10 uses for your surplus suds

Juliana Sauvé illustration

We’ve probably all found ourselves at some point or another with the unusual dilemma of having unwanted beer. Whether it’s cans of Coors Light left in the cooler that a bad friend brought to a party, a failed batch of homebrew or even an open growler of your favourite local craft brew you forgot in the back of the fridge, it just seems wrong to pour it down the sink.

Fortunately there are plenty of ways to “waste not want not” since, not only is beer an easy fix for a boring party, it has a whole bunch of other uses as well. Here are 10 to keep in mind.


Heat your home

If you live in a place where the landlord pays the heating bills and they like to cut costs by keeping the temperature low in winter, a handy heating hack is to place a frozen can of beer on top of the thermostat to trick it into thinking the place is cold and turning up the heat.


Beautify your lawn

Got ugly brown spots on your lawn? Beer can help! Grass gets thirsty too, and the fermented sugars in organic beer are great for both aiding plant growth and killing fungi, so just sprinkle some on and wait.


Lather up your locks

While beer is best-known for going to your head, it can also go on your head as a makeshift shampoo for shinier and more voluminous hair. Flat beer is best to help avoid the tell-tale smell and funny looks. Repeat as necessary.


Slay some slugs

Marauding molluscs on the notoriously rainy West Coast can wreak havoc on your garden and/or nearly legal outdoor grow-op. One solution is to bury a jar with the rim level with the surface, fill it a third of the way with beer and wait for the slimy bastards to fall in and drown.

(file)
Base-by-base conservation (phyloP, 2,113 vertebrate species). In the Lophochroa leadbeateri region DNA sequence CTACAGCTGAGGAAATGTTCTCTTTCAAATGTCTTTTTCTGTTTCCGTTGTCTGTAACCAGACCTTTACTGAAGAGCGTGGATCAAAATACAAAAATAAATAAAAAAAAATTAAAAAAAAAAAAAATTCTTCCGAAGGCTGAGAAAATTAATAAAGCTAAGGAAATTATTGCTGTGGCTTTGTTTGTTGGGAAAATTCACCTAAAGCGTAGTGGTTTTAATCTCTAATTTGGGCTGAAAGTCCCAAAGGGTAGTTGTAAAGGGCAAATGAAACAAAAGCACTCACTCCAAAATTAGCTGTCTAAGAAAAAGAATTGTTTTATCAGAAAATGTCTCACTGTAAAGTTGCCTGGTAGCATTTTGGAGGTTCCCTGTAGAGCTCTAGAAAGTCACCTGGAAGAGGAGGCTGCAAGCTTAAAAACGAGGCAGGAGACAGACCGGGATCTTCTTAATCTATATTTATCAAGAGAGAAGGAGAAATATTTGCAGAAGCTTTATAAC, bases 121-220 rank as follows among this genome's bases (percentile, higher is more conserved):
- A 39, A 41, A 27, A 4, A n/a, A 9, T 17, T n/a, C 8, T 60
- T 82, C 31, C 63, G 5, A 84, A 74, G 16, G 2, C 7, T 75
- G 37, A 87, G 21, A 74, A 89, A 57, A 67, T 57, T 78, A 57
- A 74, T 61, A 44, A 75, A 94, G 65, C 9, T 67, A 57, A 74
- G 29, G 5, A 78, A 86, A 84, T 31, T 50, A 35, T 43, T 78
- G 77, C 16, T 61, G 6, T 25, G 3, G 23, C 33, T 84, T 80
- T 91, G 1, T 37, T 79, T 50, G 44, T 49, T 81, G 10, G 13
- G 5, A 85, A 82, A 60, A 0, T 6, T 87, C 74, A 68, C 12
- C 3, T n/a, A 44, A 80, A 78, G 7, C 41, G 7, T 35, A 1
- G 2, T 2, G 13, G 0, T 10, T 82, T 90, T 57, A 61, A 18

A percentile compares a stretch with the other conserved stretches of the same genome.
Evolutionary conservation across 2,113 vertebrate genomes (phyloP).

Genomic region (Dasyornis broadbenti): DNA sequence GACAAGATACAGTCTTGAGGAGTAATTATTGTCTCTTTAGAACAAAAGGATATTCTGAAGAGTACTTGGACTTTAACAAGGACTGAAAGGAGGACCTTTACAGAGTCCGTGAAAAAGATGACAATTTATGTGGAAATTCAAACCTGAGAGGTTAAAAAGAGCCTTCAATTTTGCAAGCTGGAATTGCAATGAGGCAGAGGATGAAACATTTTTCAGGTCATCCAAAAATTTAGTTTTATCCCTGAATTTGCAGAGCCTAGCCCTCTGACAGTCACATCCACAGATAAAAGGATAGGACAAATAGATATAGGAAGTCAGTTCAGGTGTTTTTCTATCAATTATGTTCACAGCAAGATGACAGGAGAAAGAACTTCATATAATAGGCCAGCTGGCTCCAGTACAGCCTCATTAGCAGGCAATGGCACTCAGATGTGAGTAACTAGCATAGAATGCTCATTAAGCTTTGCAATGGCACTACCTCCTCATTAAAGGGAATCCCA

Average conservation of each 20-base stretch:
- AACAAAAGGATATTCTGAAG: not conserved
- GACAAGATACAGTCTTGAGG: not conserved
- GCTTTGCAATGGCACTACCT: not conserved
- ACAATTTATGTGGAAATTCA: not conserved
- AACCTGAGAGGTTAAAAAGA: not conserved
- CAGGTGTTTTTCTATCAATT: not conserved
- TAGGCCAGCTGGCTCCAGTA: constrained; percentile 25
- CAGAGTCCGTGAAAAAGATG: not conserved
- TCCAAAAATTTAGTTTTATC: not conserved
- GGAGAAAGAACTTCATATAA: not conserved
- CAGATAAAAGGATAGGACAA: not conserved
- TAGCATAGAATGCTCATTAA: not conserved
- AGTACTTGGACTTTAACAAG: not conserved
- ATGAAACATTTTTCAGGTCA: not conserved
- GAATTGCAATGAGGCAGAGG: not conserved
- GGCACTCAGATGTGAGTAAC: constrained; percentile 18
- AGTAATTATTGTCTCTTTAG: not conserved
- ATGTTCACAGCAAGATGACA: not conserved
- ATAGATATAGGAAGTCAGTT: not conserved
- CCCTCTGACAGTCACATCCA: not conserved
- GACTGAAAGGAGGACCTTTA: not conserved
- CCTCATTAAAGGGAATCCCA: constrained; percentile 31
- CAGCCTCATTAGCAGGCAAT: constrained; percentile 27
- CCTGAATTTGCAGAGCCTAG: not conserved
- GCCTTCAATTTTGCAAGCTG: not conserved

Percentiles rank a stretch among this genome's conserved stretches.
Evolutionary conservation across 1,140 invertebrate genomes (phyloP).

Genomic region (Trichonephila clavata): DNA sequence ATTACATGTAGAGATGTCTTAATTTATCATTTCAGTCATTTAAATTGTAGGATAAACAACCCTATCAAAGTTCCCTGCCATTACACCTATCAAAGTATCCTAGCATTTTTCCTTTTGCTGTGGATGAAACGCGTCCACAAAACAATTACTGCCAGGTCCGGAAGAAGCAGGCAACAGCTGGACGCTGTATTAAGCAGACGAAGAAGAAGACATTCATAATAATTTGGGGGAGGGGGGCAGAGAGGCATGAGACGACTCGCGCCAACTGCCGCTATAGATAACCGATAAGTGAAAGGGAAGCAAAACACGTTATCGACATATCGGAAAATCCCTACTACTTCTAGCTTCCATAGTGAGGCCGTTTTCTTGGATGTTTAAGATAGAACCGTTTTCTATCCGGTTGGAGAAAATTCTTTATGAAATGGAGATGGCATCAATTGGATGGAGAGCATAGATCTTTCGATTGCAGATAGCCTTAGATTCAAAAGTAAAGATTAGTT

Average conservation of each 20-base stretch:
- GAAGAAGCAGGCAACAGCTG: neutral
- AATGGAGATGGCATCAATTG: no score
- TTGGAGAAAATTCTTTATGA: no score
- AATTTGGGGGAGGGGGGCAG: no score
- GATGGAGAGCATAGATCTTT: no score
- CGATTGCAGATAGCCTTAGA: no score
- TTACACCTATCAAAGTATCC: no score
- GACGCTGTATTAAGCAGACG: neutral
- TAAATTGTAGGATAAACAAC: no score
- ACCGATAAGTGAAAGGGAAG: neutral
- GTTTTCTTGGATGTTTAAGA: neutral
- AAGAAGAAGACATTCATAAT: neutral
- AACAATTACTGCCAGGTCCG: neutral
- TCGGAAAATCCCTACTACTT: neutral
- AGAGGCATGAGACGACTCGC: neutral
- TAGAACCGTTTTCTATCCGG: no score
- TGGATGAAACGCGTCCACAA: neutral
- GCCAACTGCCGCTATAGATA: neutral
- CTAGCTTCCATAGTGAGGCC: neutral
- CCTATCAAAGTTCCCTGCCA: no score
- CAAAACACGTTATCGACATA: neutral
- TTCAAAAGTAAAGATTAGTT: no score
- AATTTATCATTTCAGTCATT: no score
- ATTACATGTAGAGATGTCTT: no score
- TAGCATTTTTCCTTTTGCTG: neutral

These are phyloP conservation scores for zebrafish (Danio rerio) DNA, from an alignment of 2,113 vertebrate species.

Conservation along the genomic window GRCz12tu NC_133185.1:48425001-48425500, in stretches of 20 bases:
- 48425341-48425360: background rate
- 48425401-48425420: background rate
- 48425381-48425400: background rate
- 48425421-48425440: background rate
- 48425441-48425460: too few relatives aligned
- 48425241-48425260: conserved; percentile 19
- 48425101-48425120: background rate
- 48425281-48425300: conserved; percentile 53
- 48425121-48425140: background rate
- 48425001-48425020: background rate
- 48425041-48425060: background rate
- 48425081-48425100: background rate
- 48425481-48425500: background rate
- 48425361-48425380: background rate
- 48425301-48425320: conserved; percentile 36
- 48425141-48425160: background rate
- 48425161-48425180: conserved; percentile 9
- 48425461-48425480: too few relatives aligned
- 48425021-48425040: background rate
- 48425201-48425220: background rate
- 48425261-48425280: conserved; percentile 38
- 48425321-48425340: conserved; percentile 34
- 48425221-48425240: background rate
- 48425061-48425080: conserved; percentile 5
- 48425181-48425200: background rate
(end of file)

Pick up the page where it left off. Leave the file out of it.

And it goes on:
Murder some mice

Of course, slugs and sorrows aren’t the only easy things you can drown with beer. If you don’t have a cat at home, one way to get rid of mice is to put out buckets with beer at the bottom and with a ramp leading to it. The blind-drunk mice who find their way in won’t be able to climb out again.


Soak your dogs

Beer can make you legless, but it can also put you back on your feet after a long day. Fill a bucket with ice-cold beer and soak your tootsies in it to enjoy the soothing effect of carbonation on sore feet.


Soothe your gut

While some people swear by hair of the dog as a hangover cure, in moderation beer can also sometimes help settle an upset stomach thanks to the same carbonation that makes ginger ale do the trick. Only using real ale instead is more fun.


Polish your pots

Back in the olden days, breweries would use the last bit of beer from empty kegs to polish the copper vats. Beer’s natural acidity makes it a great natural polisher for pots, pans and even jewelry, and it can also help loosen up rusty bolts.


Put out a fire

While obviously not as effective as the real deal in the event of a fire, a shaken up can or three may be able to get the job down in the event of a barbecue flare-up. Or, speaking of barbecues…


Marinate meat

Beer is slightly acidic and therefore makes for a mean marinade. While it won’t alter the flavour as much as wine-based marinades might, soaking meat for a few hours before tossing them on the grill is a great way to tenderize leaner cuts. Added bonus: marinating with beer before grilling may reduce carcinogens present in the char.


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